Yesterday, Phoenix district court Judge Susan Bolton enjoined key provisions of Arizona’s controversial immigration law, SB1070. The judge recognized that the federal government has primary authority over making and enforcing immigration law, and that while states have limited authority in this arena, they cannot interfere with federal enforcement or undermine federal priorities. The decision acknowledges the complex nature of immigration law and the harmful consequences of local police attempting to make immigration determinations. The judge also recognized the serious strain that the Arizona law would place on federal resources, which would detract from the federal government’s ability to enforce immigration laws in other states and target resources toward serious criminals.
Judge Bolton struck down the following provisions of SB 1070:
- Section 2(B): Required officers to check the immigration status of any person arrested, as well as check the immigration status if there was reasonable suspicion after a lawful stop or detention that the person was undocumented.
- Section 3: Made it a state misdemeanor for failure to carry an alien registration document, and made it a state crime to be unlawfully present in the United States.
- Part of Section 5: Made it a state misdemeanor for an unauthorized immigrant to apply for, solicit for, or perform work.
- Section 6 Amendment: Allowed officers to make warrantless arrests provided the officer has probable cause to believe that the person has committed any public offense that makes the person removable from the United States.
The ruling left SB 1070, which goes into effect today, with the following provisions, among others, still intact:
- Section 2(G): An Arizona citizen may bring an action against any official or agency of Arizona that does not enforce federal immigration laws to the fullest extent, and pay a penalty of $1,000 to $5,000 for each day that the policy was in effect.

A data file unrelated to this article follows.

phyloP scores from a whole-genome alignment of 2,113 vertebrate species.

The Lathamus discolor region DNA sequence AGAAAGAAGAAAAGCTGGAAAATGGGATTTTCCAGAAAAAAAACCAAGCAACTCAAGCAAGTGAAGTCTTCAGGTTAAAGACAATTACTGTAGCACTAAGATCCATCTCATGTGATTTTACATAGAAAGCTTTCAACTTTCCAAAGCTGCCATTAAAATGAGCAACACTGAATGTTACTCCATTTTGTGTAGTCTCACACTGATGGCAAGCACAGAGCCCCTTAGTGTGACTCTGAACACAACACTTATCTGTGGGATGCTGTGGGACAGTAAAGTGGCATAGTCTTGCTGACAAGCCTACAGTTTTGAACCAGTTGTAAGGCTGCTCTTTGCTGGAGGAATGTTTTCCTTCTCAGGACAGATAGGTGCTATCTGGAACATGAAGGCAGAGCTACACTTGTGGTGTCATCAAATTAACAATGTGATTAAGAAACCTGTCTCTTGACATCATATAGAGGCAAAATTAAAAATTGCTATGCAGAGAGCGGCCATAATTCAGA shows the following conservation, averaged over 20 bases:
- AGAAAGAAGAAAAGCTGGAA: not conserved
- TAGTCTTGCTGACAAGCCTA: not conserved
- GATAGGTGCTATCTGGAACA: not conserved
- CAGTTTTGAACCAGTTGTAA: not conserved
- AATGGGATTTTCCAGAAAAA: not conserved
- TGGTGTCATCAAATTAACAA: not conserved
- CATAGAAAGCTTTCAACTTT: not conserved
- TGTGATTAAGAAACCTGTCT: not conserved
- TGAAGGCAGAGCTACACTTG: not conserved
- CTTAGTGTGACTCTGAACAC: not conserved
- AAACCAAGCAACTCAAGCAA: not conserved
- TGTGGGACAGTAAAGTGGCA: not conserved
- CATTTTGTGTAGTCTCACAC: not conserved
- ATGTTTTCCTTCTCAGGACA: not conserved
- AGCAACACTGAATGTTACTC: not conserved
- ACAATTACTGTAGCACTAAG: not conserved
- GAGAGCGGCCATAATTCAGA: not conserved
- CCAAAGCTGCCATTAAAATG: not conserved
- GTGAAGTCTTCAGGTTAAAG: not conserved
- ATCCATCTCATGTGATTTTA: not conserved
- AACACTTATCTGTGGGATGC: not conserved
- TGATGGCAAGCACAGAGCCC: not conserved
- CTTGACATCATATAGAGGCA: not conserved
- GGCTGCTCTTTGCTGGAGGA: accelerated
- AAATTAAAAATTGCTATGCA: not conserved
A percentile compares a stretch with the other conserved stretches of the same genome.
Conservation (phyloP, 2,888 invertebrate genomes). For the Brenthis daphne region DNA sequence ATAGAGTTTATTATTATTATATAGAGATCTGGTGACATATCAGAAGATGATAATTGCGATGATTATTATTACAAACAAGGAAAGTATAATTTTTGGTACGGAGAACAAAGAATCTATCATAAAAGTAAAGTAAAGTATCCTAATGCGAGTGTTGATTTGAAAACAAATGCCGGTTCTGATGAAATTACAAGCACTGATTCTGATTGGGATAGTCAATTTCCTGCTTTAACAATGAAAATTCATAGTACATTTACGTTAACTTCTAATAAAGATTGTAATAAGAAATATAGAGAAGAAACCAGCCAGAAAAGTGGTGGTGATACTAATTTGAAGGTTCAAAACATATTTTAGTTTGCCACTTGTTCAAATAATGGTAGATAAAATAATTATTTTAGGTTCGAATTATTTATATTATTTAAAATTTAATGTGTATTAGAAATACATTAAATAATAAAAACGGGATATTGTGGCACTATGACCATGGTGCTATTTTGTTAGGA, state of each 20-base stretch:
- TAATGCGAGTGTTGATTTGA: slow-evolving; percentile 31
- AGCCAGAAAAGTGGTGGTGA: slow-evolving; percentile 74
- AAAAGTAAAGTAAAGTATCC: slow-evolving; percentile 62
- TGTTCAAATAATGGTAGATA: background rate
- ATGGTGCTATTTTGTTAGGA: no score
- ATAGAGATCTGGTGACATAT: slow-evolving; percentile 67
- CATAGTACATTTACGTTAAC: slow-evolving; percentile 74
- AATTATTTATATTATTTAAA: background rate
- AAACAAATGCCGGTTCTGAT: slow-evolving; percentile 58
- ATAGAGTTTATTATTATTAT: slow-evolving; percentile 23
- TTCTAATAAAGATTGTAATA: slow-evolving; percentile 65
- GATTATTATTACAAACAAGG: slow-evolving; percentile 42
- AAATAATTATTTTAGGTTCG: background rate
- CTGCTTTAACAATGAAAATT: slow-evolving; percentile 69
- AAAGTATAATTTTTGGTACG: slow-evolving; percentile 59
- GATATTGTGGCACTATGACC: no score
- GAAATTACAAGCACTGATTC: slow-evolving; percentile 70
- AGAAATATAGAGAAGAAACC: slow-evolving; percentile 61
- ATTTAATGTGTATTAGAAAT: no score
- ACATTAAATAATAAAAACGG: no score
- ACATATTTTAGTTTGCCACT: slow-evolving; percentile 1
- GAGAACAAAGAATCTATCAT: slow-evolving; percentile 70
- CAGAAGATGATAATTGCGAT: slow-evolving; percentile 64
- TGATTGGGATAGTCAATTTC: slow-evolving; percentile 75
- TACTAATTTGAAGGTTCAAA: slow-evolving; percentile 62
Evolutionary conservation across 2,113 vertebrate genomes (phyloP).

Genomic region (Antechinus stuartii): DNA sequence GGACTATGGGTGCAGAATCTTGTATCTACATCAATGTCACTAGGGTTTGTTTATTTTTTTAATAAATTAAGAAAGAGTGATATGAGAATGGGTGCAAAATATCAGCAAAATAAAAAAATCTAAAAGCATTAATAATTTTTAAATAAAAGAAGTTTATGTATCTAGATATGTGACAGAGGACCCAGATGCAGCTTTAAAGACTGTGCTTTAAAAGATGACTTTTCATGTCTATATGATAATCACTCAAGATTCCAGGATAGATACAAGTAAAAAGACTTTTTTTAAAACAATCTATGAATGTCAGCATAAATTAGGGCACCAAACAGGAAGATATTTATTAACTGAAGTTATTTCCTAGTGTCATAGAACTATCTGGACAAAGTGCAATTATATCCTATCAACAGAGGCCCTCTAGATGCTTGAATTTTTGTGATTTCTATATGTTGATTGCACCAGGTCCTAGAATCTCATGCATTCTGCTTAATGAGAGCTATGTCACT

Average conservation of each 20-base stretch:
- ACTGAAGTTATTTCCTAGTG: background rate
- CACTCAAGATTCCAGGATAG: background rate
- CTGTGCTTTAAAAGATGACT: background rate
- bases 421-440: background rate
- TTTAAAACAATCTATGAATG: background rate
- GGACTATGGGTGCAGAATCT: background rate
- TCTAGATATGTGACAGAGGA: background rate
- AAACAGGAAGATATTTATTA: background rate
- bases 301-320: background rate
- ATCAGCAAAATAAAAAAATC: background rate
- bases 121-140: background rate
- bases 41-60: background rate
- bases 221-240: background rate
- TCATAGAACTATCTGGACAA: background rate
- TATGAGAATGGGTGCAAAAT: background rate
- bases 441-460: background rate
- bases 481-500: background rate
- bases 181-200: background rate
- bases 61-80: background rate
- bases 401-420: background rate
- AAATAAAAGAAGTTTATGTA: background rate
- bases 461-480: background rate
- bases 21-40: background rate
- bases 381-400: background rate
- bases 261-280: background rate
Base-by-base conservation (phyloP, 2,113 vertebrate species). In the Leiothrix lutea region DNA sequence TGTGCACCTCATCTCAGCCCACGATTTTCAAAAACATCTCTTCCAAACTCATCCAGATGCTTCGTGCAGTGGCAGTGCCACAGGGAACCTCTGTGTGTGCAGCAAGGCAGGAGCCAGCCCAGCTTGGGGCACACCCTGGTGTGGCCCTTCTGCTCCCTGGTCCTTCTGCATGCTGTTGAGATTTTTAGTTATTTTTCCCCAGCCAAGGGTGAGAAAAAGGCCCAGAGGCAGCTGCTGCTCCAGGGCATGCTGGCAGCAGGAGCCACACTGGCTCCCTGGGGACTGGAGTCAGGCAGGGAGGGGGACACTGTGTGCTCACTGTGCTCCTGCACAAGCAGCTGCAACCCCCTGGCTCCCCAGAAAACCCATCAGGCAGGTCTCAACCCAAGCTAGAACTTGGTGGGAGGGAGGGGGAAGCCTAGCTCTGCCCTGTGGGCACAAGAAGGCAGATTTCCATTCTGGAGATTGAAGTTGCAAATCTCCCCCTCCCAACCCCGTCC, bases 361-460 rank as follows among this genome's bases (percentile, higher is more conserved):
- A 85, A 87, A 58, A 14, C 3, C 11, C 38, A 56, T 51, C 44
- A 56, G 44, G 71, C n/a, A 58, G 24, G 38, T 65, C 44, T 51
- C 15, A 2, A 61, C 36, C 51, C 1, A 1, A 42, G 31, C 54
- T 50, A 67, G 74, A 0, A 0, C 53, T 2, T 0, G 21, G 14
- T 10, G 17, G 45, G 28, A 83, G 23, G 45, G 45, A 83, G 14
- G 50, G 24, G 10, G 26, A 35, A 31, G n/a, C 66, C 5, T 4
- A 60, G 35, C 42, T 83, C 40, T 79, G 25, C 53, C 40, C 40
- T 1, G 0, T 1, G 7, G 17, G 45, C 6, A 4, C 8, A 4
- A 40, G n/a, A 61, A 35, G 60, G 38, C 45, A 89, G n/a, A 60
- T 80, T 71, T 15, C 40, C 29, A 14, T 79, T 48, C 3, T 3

- Section 4: Makes it a felony to intentionally smuggle human beings for profit.
- Section 5: Makes it a misdemeanor to stop on a street and attempt to hire or pick up passengers for work at a different location if the vehicle blocks traffic. Also makes it a misdemeanor to be the person picked up in such a motor vehicle.
- Section 5: Makes it a misdemeanor for a person already in violation of a criminal offense to transport undocumented immigrants, conceal undocumented immigrants, or encourage undocumented immigrants to reside in the United States.
The provisions struck down by the judge do not prevent law enforcement from addressing the real threats to public safety in Arizona, like drug smuggling and violence. It’s about time the Governor returned focus and resources back to real remedies that will improve the lives of Arizonans instead of playing campaign politics with such an important issue.
Sadly, SB 1070 has always been more about politics than good policy. This was most evident immediately following Judge Bolton’s ruling when Arizona Governor Jan Brewer announced her plans to appeal the decision and simultaneously used the opportunity to solicit donations for her re-election campaign. Similarly, Senator John McCain seized on the political opportunity by issuing a joint statement with Senator John Kyl decrying the decision:
We are deeply disappointed in the court’s ruling today and disagree with the court’s opinion that the Arizona’s law will unduly ‘burden’ the enforcement of federal immigration law. “Instead of wasting tax payer resources filing a lawsuit against Arizona and complaining that the law would be burdensome, the Obama Administration should have focused its efforts on working with Congress to provide the necessary resources to support the state in its efforts to act where the Federal government has failed to take responsibility.” “After this decision, it’s even more important to implement our Ten Point Border Security plan to protect Arizonans and our country.”
The reality is that we are spending more money on border security than ever before, and violent crimes rates in Arizona have been falling for years. Arizonans, like most Americans, are understandably frustrated by our broken immigration system, but usurping federal immigration authority and pushing “attrition through enforcement” legislation isn’t going to solve anything. In fact, it only stands to interfere with community policing and identifying the true threats. Until we have bipartisan support on a real solution like comprehensive immigration reform, we’re going to continue to enforce ourselves in circles.
Photo by Jeffrey Kaye.
FILED UNDER: Department of Homeland Security, Immigration Law